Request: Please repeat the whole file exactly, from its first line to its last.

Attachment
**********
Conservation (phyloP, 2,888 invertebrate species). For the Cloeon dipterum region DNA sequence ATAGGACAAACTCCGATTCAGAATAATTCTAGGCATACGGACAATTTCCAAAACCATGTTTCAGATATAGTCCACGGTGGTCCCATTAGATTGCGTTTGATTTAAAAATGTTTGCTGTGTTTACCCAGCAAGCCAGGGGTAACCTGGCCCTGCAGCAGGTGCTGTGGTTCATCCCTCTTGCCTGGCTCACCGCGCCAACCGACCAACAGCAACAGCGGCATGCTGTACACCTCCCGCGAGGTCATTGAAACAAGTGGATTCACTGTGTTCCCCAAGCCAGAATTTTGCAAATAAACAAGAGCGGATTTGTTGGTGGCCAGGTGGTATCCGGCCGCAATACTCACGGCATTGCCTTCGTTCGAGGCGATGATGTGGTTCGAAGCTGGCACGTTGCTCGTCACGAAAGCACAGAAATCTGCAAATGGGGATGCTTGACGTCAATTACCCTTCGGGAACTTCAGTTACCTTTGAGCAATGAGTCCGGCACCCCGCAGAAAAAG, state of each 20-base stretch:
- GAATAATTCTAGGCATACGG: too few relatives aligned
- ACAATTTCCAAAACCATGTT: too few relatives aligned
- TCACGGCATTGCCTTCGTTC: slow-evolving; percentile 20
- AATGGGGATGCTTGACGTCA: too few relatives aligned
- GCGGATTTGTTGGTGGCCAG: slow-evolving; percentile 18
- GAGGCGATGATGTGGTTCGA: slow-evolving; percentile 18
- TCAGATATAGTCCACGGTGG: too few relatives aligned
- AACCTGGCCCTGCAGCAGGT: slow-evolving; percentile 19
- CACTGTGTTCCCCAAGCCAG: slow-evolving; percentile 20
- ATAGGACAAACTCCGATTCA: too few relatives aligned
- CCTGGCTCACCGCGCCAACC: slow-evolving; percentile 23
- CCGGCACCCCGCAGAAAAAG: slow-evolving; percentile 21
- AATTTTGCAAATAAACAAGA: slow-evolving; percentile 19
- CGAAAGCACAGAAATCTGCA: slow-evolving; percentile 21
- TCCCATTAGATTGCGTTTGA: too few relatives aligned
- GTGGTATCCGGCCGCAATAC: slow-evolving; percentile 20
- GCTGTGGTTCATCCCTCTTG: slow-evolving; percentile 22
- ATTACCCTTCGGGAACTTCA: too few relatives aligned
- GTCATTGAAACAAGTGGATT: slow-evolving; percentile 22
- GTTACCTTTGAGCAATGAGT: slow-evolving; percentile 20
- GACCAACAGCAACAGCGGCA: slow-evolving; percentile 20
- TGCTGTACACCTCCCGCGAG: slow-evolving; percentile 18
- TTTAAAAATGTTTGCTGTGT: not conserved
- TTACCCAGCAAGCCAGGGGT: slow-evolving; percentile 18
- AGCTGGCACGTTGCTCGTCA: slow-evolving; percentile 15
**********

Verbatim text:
Conservation (phyloP, 2,888 invertebrate species). For the Cloeon dipterum region DNA sequence ATAGGACAAACTCCGATTCAGAATAATTCTAGGCATACGGACAATTTCCAAAACCATGTTTCAGATATAGTCCACGGTGGTCCCATTAGATTGCGTTTGATTTAAAAATGTTTGCTGTGTTTACCCAGCAAGCCAGGGGTAACCTGGCCCTGCAGCAGGTGCTGTGGTTCATCCCTCTTGCCTGGCTCACCGCGCCAACCGACCAACAGCAACAGCGGCATGCTGTACACCTCCCGCGAGGTCATTGAAACAAGTGGATTCACTGTGTTCCCCAAGCCAGAATTTTGCAAATAAACAAGAGCGGATTTGTTGGTGGCCAGGTGGTATCCGGCCGCAATACTCACGGCATTGCCTTCGTTCGAGGCGATGATGTGGTTCGAAGCTGGCACGTTGCTCGTCACGAAAGCACAGAAATCTGCAAATGGGGATGCTTGACGTCAATTACCCTTCGGGAACTTCAGTTACCTTTGAGCAATGAGTCCGGCACCCCGCAGAAAAAG, state of each 20-base stretch:
- GAATAATTCTAGGCATACGG: too few relatives aligned
- ACAATTTCCAAAACCATGTT: too few relatives aligned
- TCACGGCATTGCCTTCGTTC: slow-evolving; percentile 20
- AATGGGGATGCTTGACGTCA: too few relatives aligned
- GCGGATTTGTTGGTGGCCAG: slow-evolving; percentile 18
- GAGGCGATGATGTGGTTCGA: slow-evolving; percentile 18
- TCAGATATAGTCCACGGTGG: too few relatives aligned
- AACCTGGCCCTGCAGCAGGT: slow-evolving; percentile 19
- CACTGTGTTCCCCAAGCCAG: slow-evolving; percentile 20
- ATAGGACAAACTCCGATTCA: too few relatives aligned
- CCTGGCTCACCGCGCCAACC: slow-evolving; percentile 23
- CCGGCACCCCGCAGAAAAAG: slow-evolving; percentile 21
- AATTTTGCAAATAAACAAGA: slow-evolving; percentile 19
- CGAAAGCACAGAAATCTGCA: slow-evolving; percentile 21
- TCCCATTAGATTGCGTTTGA: too few relatives aligned
- GTGGTATCCGGCCGCAATAC: slow-evolving; percentile 20
- GCTGTGGTTCATCCCTCTTG: slow-evolving; percentile 22
- ATTACCCTTCGGGAACTTCA: too few relatives aligned
- GTCATTGAAACAAGTGGATT: slow-evolving; percentile 22
- GTTACCTTTGAGCAATGAGT: slow-evolving; percentile 20
- GACCAACAGCAACAGCGGCA: slow-evolving; percentile 20
- TGCTGTACACCTCCCGCGAG: slow-evolving; percentile 18
- TTTAAAAATGTTTGCTGTGT: not conserved
- TTACCCAGCAAGCCAGGGGT: slow-evolving; percentile 18
- AGCTGGCACGTTGCTCGTCA: slow-evolving; percentile 15